1. This is a petition for excusing the delay in representing a Memorandum of Civil Miscellaneous Second Appeal. The memorandum of appeal was first filed on 14th April 1930. It was returned on 11th June 1930 for revision of the cause-title and preamble and of certain grounds, and also for the filing of certain affidavits and the stamping of the decree of the first Court. The time allowed was one week but the re-presentation was not made till 19th December 1930, that is after a delay of 155 days. The memorandum was again returned on 24th December 1930, because provisions of law had not been entered, because the affidavit did not contain certain information, because the cause title and preamble needed revision and because the petitions had not been properly stamped. The re-presentation this time was on 30th April 1931, the delay being one of 114 days. Once again the memorandum was returned because the decretal order of the first Court still remained unstamped, because some of the requisitions made on the previous return had not been satisfied and for other reasons. The re-presentation on this occasion was not till 2nd August 1932, after a delay of 388 days. Even then, after all this immense delay, all the requisitions had not been complied with. The actual period of delay that tells against the petitioners is 627 days.
2. The reasons given for the delay by Mr. P. Satyanarayana Rao are that the clients did not send him the full instructions to comply with the requisitions of the office, and that as soon as the papers were returned he wrote to his clients to send the money, but that, owing to the dullness of the money market, they sent the money only recently. The petition for excusing delay was put in on 19th December 1930 and relates only to the delay in first re-presentation. There has been no supplementary petition and no supplement to the first petition in respect of the delays which have subsequently occurred. The reasons given for the first delay are not adequate while those given for the subsequent delays are nil. The delays cannot therefore be excused.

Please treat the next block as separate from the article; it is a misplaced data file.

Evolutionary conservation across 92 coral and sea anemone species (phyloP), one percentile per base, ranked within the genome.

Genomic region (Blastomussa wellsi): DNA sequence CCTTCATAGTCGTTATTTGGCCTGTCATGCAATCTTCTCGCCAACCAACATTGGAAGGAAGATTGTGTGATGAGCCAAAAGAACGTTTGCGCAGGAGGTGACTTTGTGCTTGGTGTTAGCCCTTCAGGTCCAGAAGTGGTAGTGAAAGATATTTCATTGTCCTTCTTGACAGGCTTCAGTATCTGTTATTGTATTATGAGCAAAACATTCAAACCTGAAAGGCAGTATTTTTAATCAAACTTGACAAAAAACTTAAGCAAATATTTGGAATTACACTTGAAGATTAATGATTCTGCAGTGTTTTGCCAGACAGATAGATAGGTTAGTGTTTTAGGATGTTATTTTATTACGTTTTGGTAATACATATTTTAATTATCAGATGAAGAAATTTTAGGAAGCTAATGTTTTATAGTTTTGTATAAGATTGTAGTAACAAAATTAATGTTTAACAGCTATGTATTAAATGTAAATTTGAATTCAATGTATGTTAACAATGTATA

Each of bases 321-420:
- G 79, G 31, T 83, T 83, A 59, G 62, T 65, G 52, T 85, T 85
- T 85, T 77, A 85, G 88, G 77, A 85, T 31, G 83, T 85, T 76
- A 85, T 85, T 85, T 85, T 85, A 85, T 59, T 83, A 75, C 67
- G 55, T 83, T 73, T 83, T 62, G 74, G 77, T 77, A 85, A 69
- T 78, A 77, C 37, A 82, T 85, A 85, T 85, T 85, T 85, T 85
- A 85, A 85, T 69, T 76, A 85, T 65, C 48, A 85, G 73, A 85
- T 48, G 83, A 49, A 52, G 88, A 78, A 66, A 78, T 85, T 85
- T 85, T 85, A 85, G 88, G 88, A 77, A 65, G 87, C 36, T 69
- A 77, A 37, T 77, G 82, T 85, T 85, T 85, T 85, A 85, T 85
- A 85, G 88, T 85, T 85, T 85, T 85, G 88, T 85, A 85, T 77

3. On my holding that the delays could not be excused Mr. Satyanarayana has gone on to contend that it is not open to me to reject or dismiss the memorandum of appeal, but that the most that I can do is to order that his clients must pay the costs of the appeal in any event. He has referred to the various provisions of law under which an appeal can be rejected or dismissed, but the only one to which I find it necessary to refer is Order 41, Rule 3 which allows for the rejection of a memorandum of appeal that has not been admitted. Provisions of law as to how an appeal can be dealt with after admission have nothing to do with this case. Mr. Satyanarayana, indeed, calls to notice the Privy Council decision in Nagendranath v. Suresh Chandra , in which it was held that any application by a party to an appellate Court, asking it to set aside or revise a decision of a subordinate Court, is an appeal within the ordinary acceptance of the term, and that it is no less an appeal because it is irregular or incompetent. But that case, which has to deal with a matter of limitation and has no concern with the point now under consideration, was one in which what was held to count as an appeal had been admitted and heard as such. It does not overrule the decision of the Calcutta High Court in Bidhu Bhusan Bakshi v. Kalachand Roy : AIR1927Cal775 , in which it has been held that an appeal cannot be held to have come properly before a Court until it has been registered. Neither does it deal with the case, with which I shall have to deal later, of a memorandum of appeal which, at the time of presentation, is incomplete. In agreement with the Calcutta decision I shall, then take it that the memorandum of appeal now under notice, in that it has not been registered, is not to be regarded as an appeal that is before this Court but has only to be considered as a memorandum of appeal that has been presented to the Court. I have next to consider Order 41, Rule 3(1). This provides that